Saturday, February 26, 2011

P3 The Unvarnished Truth

The overall lessons from the case studies suggest that the prognosis
for future P3s is somewhat pessimistic.
Governments have generally
found it difficult to effectively reduce their financial and budgetary
exposure. Furthermore, in some cases, governments have faced
significant increased political risk rather than reduced risk as they had
hoped. At the same time, their for-profit private sector partners have had
difficulty making adequate rates of return, although this is a tentative
conclusion as they have usually had incentives to publicly emphasize
In some respects, the somewhat negative findings are not surprising.
The public and private partners in P3s inevitably have conflicting
interests (Teisman & Klijn, 2002; Trailer et al., 2004). Studies have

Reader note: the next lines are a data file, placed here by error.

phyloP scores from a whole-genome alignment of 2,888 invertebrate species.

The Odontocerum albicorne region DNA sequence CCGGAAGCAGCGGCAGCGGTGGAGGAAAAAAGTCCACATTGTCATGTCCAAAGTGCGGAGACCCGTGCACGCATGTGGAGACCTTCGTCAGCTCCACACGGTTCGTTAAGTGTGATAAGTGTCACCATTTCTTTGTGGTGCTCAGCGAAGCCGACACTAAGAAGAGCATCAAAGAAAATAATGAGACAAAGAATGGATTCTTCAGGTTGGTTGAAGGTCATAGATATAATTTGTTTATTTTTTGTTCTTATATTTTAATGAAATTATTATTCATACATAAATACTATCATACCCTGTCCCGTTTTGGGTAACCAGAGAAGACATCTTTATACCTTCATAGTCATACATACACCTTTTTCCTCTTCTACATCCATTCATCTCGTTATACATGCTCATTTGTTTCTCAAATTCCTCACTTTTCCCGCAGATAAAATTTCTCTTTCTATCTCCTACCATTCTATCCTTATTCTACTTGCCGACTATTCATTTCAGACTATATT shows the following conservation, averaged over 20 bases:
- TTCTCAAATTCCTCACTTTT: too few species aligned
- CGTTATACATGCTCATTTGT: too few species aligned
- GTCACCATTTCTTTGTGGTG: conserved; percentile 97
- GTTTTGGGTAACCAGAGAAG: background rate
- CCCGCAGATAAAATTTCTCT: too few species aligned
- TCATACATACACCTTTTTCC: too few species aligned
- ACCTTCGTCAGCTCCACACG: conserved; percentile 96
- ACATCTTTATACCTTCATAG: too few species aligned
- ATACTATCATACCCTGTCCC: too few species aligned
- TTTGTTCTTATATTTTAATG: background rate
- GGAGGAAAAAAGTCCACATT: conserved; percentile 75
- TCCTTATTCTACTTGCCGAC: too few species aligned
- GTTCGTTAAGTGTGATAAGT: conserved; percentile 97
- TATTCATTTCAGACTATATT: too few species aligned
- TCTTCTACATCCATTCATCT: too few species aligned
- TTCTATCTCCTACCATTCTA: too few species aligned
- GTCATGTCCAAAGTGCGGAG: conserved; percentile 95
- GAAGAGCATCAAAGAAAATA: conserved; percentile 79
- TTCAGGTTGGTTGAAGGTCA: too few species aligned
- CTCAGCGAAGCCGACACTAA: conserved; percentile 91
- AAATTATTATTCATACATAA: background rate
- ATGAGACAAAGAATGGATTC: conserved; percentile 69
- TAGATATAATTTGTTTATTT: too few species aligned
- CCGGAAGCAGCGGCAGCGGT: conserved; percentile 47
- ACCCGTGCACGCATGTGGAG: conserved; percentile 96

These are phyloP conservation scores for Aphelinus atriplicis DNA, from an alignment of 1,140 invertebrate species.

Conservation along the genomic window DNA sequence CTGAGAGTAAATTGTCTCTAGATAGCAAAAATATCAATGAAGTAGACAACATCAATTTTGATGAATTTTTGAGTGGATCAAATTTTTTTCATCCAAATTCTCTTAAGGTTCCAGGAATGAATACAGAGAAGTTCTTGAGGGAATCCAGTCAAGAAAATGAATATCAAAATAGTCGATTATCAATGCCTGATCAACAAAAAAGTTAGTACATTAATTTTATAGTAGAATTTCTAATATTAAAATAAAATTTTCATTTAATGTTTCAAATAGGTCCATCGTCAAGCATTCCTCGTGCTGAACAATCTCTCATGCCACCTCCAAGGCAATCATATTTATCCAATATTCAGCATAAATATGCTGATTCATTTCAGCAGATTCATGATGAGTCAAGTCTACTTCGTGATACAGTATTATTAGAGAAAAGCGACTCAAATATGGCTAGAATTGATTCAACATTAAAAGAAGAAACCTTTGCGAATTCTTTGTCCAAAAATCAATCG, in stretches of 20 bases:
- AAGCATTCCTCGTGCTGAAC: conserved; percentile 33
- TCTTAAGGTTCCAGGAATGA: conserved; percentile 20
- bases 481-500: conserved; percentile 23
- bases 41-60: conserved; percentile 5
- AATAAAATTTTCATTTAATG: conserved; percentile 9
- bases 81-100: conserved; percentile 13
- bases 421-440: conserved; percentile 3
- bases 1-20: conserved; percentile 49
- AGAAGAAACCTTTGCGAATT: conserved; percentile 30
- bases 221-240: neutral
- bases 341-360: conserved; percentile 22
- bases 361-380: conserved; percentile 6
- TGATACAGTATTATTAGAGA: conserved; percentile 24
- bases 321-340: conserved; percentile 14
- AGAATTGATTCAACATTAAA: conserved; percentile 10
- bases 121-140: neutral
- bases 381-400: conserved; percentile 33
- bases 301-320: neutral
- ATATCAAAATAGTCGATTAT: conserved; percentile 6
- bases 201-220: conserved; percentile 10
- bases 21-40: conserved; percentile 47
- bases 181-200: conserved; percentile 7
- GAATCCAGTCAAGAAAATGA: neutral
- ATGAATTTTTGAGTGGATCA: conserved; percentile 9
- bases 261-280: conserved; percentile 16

shown that in other contexts with similar conflicting interests, such as
mixed enterprises that are jointly owned by private shareholders and
government, the result can be “the worst of both worlds”, achieving
neither high profitability nor worthwhile social goals (Eckel & Vining,
1985; Boardman & Vining, 1989). In sum, while the allocation of
decision-making and risk-sharing in P3s can vary widely, if decisionmaking
authority and financial risk-bearing are not appropriately and
clearly matched, incentives will be misaligned and effective outcomes
are unlikely. This raises the question of whether governments can learn,
individually or collectively, to adequately specify contract conditions and
institutional conflict resolution mechanisms ex ante so that the past is not
a prologue for the future.

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